TAKERS. A successful gang of bank robbers -- Idris Elba (The Wire), Paul Walker, T.I. (the rapper), etc. -- plans one more big heist. Will a hardboiled cop (Matt Dillon) get in the way? 107m. Rated PG-13 for intense sequences of violence and action, a sexual situation/partial nudity and some language. At the Broadway.
THE LAST EXORCISM. Faux documentary horror flick, a la Blair Witch Project, about an evangelical minister out to validate exorcism by taking a film crew along when he drives the demon from a farmer's daughter. 100m. Rated PG-13 for disturbing violent content and terror, some sexual references and thematic material. At the Broadway and Mill Creek.
I AM LOVE. Tilda Swinton co-produced this arty Italian melodrama about love and food written and directed by Luca Guadagnino. She stars as the Russian wife of the head of a rich Italian family in contemporary Milan. 120m. Rated R for sexuality and nudity. At the Minor.
Late night Friday, the Arcata Theatre Lounge screens Desperado, the sequel to director Robert Rodriguez' tortilla western El Mariachi. Once again, the mariachi turned gunman (played by Antonio Banderas) goes after a brutal border town drug lord (Joaquim DeAlmeida). On Sunday, who you gonna call? Ghostbusters! ATL presents the classic ’80s comedy with Bill Murray, Dan Akroyd and Harold Ramis battling specters in NYC. A special ATL Sci-Fi Pint ’n' Pizza night next Wednesday is hosted by Missing Link Records and Steven Streufert of Bigfoot Books with a pair of Sasquatchy films: The Legend of Boggy Creek, a docudrama about a Bigfootesque creature sighted in Arkansas, and The Snow Creature, a tale about a cave-dwelling Yeti found during a Himalayan expedition and brought back to the U.S. Guess what happens then.
-- Bob Doran
CYRUS. Cyrus is a delightfully offbeat comedy/drama featuring a trio of very good actors in lead roles: John C. Reilly, Jonah Hill and Marisa Tomei. Directed by indie brothers Mark and Jay Duplass, the film focuses on the performers and their interactions as characters. This emphasis is not surprising, as the Duplass brothers made their 2005 debut The Puffy Chair, featuring a cast of family friends, for about $15,000.
The brothers are part of a movement known as "mumblecore," which utilizes improvisation and "minimalist" acting, much like the Danish Dogme 95 approach to filmmaking. While scorned by some critics, the film plays into what I value most about movies: solid, convincing acting.
The narrative involves the difficult relationship between three people. John (Reilly) has been divorced for seven years from Jamie (an effective Catherine Keener), but when she tells him she is about to remarry he is totally thrown off his game, which is tenuous to begin with. Getting drunk at a party, John attracts the interest of Molly (Tomei), a seemingly free spirit who goes home with him.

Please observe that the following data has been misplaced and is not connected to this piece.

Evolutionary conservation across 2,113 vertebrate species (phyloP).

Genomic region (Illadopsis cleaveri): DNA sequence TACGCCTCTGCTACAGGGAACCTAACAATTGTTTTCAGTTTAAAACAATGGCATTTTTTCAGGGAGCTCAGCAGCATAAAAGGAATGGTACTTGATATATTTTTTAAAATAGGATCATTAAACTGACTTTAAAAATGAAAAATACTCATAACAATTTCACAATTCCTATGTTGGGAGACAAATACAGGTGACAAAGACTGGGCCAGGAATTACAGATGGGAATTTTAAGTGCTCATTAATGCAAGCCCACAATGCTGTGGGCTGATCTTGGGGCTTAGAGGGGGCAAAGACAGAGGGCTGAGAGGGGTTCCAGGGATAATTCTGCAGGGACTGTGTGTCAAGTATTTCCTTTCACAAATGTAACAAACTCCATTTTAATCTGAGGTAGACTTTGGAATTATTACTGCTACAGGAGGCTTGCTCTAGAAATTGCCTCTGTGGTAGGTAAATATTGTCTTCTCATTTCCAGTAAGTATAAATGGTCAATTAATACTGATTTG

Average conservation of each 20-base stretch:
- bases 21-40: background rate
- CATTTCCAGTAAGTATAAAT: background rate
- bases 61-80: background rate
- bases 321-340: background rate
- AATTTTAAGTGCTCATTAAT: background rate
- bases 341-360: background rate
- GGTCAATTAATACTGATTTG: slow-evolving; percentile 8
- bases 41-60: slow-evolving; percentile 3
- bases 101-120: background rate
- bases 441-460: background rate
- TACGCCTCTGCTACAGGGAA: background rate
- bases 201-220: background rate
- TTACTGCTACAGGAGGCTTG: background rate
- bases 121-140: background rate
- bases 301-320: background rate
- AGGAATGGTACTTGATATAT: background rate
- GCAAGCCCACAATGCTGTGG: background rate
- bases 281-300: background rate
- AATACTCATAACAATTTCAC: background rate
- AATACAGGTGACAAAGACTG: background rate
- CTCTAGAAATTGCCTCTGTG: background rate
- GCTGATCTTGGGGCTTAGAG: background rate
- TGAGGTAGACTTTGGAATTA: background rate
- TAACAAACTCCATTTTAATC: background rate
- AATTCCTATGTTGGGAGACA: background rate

When John subsequently follows Molly home, he meets her son, Cyrus (Hill). To say that the relationship between Cyrus and Molly is odd is an understatement. One thing is sure, though: Cyrus intends to drive John away from his mother. Hill is marvelous at suggesting weird depths in Cyrus with very subtle clues, while Tomei, who has become a very versatile performer, is excellent as the co-dependent mother.
I don't know if any of the scenes were actually improvised, but the film has that feel, particularly in the scenes between Reilly and Hill. What a breath of fresh air. Rated R for language and some sexual material. 91m. At the Minor.
THE SWITCH. Another summer, another mediocre romantic comedy starring Jennifer Aniston. Actually, I had hopes for this film during its opening sequences. For one thing, the male romantic lead, Wally (Jason Bateman), doesn't fit the usual mode. He's acerbic, neurotic and keeps his feelings under wraps. He and Kassie (Aniston) have fallen into the "friends" black hole and Wally just isn't assertive enough to voice his romantic interest in her.
Meanwhile, Kassie feels the old biological clock ticking away and decides to artificially inseminate. On the Internet, she comes across Roland (Patrick Wilson), a professor of feminist studies who seems to fit the bill. At an insemination party, a blotto Wally sees the waiting swimmers from Roland in a container and substitutes his own instead.
At this point, the plot takes a bizarre turn: Kassie decides to raise her child in Minnesota (don't ask) and when she comes back to Manhattan seven years later, the film devolves into the usual formulaic story involving the question of how Kassie will end up with her proper mate. Wally becomes more serious and less sarcastic. Kassie makes the obligatory wrong choice. It's all worked out, as usual, too easily. But I liked the original Wally: sarcastic, neurotic and interior. Sounds like someone I'd like to date. Rated PG-13 for mature thematic content, sexual material including dialogue, some nudity, drug use and language. 101m. At the Broadway.